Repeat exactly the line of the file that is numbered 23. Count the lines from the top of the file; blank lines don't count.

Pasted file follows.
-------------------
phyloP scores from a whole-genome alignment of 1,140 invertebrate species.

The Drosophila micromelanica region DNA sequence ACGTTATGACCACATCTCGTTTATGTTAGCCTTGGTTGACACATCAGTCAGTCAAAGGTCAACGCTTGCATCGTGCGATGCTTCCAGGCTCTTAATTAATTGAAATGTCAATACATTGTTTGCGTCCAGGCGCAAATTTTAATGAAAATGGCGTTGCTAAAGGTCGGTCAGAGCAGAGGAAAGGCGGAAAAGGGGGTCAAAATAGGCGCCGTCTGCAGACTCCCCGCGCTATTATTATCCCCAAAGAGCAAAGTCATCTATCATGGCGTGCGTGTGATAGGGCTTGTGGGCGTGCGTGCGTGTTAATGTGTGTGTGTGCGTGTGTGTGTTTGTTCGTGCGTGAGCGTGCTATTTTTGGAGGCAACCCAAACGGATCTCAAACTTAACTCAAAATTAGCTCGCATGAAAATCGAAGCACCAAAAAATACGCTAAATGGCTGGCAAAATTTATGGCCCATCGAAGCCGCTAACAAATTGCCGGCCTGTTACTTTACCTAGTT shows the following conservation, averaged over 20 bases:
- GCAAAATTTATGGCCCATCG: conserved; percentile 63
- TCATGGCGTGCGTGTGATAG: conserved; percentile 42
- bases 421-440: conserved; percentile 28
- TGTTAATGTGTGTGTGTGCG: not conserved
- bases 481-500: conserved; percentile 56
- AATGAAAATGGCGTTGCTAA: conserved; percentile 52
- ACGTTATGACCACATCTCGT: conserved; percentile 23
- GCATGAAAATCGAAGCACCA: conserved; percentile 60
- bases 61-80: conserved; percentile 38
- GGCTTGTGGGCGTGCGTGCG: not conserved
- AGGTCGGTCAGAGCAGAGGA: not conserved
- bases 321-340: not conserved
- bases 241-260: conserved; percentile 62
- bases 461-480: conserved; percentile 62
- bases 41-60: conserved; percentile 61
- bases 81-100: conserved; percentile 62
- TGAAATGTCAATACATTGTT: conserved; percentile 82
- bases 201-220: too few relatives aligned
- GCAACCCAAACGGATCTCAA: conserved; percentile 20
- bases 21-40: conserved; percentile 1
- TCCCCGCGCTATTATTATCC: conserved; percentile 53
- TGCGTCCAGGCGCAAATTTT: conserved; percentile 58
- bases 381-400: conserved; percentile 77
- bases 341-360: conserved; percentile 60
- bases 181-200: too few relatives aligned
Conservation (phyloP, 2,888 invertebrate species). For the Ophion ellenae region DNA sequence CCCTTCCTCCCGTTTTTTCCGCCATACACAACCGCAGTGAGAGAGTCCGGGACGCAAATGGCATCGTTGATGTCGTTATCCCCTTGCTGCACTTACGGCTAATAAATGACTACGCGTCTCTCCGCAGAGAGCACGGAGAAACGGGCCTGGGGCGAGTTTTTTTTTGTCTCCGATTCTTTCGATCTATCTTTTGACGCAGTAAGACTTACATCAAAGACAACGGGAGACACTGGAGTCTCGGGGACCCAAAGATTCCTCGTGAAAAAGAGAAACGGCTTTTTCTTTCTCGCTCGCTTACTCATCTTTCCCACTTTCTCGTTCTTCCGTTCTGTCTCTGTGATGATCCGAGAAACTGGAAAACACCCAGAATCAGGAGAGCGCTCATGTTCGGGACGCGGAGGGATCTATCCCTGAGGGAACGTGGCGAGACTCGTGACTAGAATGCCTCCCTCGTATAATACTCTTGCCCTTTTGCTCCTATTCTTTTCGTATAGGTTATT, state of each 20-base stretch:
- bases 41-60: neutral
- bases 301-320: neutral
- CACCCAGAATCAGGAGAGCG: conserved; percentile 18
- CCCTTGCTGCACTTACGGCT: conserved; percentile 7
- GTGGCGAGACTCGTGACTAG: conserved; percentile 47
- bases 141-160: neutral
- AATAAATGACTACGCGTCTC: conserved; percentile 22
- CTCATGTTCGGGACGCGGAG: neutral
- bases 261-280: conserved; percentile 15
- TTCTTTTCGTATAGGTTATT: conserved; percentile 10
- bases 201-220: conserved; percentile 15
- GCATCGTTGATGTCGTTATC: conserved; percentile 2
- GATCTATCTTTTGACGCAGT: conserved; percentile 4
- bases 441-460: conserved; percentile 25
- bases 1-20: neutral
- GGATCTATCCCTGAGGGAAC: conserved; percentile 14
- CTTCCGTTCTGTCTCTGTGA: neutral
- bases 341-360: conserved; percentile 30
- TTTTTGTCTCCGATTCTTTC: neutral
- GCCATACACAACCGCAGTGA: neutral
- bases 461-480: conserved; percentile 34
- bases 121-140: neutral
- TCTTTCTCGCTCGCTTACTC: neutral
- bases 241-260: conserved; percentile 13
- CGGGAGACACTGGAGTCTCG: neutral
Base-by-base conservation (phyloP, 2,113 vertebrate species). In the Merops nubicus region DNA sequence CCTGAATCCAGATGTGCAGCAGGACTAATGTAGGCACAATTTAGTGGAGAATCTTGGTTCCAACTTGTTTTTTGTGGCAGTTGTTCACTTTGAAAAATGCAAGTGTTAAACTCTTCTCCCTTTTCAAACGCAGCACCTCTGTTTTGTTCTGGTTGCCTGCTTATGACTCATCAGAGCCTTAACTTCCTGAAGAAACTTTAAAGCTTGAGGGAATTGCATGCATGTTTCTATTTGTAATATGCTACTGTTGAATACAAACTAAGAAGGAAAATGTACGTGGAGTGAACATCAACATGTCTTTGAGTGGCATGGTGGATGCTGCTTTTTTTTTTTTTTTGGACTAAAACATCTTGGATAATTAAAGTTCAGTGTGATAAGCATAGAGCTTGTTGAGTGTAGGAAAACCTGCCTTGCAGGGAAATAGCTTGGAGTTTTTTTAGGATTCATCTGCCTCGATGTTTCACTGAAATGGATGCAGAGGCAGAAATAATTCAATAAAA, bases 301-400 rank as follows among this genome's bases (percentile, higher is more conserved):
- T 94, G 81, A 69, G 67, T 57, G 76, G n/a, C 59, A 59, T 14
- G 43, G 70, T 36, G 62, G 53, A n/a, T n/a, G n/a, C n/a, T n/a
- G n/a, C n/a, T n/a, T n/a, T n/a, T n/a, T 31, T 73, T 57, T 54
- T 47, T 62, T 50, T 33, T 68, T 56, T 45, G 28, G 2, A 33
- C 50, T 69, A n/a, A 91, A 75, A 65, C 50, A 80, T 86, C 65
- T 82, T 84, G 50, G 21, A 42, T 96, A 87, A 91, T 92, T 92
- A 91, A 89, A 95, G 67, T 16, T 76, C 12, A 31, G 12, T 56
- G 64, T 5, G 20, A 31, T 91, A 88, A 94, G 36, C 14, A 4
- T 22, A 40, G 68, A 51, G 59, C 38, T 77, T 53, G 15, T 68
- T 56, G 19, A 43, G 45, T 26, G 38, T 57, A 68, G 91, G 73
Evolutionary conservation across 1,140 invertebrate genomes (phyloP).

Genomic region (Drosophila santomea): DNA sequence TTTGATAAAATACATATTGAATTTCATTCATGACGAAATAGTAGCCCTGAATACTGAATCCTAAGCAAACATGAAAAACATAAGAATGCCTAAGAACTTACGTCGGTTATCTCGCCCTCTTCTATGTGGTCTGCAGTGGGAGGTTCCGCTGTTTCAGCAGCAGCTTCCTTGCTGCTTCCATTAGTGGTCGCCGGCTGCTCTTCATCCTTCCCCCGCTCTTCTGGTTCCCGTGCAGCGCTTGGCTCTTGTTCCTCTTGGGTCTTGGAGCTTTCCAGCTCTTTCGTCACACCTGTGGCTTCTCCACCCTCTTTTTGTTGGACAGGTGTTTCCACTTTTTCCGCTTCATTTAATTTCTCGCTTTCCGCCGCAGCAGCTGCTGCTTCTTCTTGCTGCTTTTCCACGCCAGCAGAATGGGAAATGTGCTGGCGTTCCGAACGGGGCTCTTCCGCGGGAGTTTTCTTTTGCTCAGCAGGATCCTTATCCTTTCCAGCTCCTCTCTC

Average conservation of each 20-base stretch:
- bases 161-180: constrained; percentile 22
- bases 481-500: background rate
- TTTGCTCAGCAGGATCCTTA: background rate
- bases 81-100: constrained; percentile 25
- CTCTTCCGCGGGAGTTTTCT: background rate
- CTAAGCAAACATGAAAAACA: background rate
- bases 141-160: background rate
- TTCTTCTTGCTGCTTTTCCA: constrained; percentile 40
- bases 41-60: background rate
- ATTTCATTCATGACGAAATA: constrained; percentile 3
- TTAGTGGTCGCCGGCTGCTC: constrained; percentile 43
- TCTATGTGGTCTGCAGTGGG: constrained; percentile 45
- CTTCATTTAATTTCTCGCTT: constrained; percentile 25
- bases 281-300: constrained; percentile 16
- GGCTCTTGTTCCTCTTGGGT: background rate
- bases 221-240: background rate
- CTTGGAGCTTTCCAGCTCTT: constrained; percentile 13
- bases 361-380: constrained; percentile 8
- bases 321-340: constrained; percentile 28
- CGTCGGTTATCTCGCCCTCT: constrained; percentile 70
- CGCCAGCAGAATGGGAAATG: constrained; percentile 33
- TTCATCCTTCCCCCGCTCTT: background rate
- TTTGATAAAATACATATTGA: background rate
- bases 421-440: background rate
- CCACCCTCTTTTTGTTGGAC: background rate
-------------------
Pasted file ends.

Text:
- TCCCCGCGCTATTATTATCC: conserved; percentile 53